The Western Aegis Agenda: MOUZ's Ghostly Return, Team Trust Exercises, and PGL's Big Bet

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The Western Aegis Agenda: MOUZ's Ghostly Return, Team Trust Exercises, and PGL's Big Bet

Vignesh Raghuram
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Welcome to this week’s Western Aegis Agenda, where there is more drama than /r/dota2 can keep up with. From MOUZ sneaking back into the scene after a lengthy ghosting session, to OG's bromance blossoming on the battlefield, Team Secret's lineup playing musical chairs, and PGL's plan to throw more tournaments than there are patches in a season. It's a rollercoaster ride of emotions, strategy, and unexpected comebacks—basically, your average Dota game but with more at stake.


MOUZ Makes a Dota 2 Comeback: Third Time's the Charm or Just a Nostalgic Re-Run?

After a hiatus that felt longer than the wait for Ringmaster, MOUZ (you know, the team formerly known as mousesports when rodents ruled the esports world) has decided that Dota 2 has missed them enough. Announcing their grand return to the pro scene after seven years of what we can only assume was a deep, introspective journey (or maybe they just lost the map), MOUZ is back to remind us all how it's done—or at least, they're hoping to.

Founded in the distant past of 2007, back when Warcraft 3 Dota 2 and mousepad prices were the pinnacle of esports, MOUZ quickly became a household name for anyone whose household frequently discussed professional Dota. 

MOUZ at The International 2013

Valve

MOUZ has a storied history in Dota 2. They first burst onto the scene following The International 2011, bringing in players that reads like a who's who of Dota 2 royalty, including the likes of Max "qojqva" Bröcker, Andreas "Cr1t-" Nielsen, Wehsing "SingSing" Yuen, Kuro "KuroKy" Salehi Takhasomi, and the late Alaan "SexyBamboe" Faraj. However, MOUZ decided to take a break in 2014 and then again in 2017, citing a series of heartbreaks and disappointments, only to now announce their third act in this epic saga.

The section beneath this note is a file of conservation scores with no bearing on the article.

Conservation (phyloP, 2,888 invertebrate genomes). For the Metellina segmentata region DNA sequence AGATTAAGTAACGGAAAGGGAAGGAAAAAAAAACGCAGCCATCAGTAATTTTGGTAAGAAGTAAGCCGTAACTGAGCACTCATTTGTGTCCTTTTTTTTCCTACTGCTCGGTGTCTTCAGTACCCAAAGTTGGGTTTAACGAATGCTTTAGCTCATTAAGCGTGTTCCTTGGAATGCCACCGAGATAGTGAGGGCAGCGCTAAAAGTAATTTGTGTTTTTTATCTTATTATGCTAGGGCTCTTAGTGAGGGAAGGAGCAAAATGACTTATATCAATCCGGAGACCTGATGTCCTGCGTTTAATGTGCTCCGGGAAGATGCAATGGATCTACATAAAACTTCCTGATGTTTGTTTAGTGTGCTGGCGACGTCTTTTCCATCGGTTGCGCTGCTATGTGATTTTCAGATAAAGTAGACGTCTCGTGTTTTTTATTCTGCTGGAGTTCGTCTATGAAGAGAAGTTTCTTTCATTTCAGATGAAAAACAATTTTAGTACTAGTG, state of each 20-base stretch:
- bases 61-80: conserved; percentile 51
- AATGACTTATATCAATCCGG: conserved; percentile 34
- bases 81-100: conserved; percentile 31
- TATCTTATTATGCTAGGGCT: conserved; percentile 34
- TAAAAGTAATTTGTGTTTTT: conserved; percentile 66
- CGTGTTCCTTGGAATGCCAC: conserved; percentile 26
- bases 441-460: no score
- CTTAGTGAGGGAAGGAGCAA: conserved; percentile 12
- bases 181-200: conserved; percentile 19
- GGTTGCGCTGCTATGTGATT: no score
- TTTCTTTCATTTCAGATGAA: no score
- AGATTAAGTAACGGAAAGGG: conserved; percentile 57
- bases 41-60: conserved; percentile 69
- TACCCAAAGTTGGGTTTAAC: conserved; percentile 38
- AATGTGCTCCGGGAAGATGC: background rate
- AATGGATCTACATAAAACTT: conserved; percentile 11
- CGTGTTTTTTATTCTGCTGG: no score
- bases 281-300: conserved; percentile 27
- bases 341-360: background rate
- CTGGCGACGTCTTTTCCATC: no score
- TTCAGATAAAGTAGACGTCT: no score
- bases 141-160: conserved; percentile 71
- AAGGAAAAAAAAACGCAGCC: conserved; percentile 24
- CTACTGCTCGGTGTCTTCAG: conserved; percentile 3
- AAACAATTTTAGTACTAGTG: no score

MOUZ's Chief Business Development Officer Jan Dominicus couldn't contain his excitement after the return, saying, "After a long period of anticipation, we are thrilled to re-enter the realm of Dota 2." Thrilled, anticipated, and hopefully equipped with a map this time, MOUZ is diving back into the open tournament circuit, ready to leverage... well, everything they can, according to Dominicus.

The new MOUZ lineup pulls three players from the lovable underdogs Team Tickles and adds two trials to the mix. Coached by the legendary Daniel "ImmortalFaith" Moza, known for guiding lost Dota souls with his guides, MOUZ is ready to challenge the best—or at least disband trying.

The roster is a melting pot of talent, with Stefan "Ulnit" Gavrila, Nikko "Force" Bilocura, and Ravdan "NARMAN" Narmandakh bringing the essence of Team Tickles to the table. For Force and NARMAN, this marks their European debut, making this less of a comeback and more of an international intrigue. Meanwhile, Ondřej "Supream^" Štarha, the Czech midlaner known for his Invoker plays, and Jonathan "Bengan" Hansson, formerly of Team Bald Reborn, round out the team.

As MOUZ steps back into the limelight, the Dota 2 community watches with bated breath. Will this be the triumphant return of a Dota 2 powerhouse, or are we witnessing the gaming equivalent of your dad trying to use TikTok? Only time will tell. And if all else fails, they can always disband and come back for a fourth time.


From Solo Hero to OG's Trust Guru: Timado's Bromantic Dota 2 Journey

The recent snagging of Enzo "Timado" Gianoli by OG as their clutch carry for DreamLeague Season 22 has proven to be an astute decision. Who knew? In the tornado of professional Dota 2, where trust is usually as rare as a fully PMA game in Southeast Asia, these guys are writing a bromance for the ages. Timado, previously seen lugging his team's hopes like a backpack full of bricks, has flipped the script with OG. He’s gone from lone wolf to pack leader, showing us the power of fist bumps over facepalms.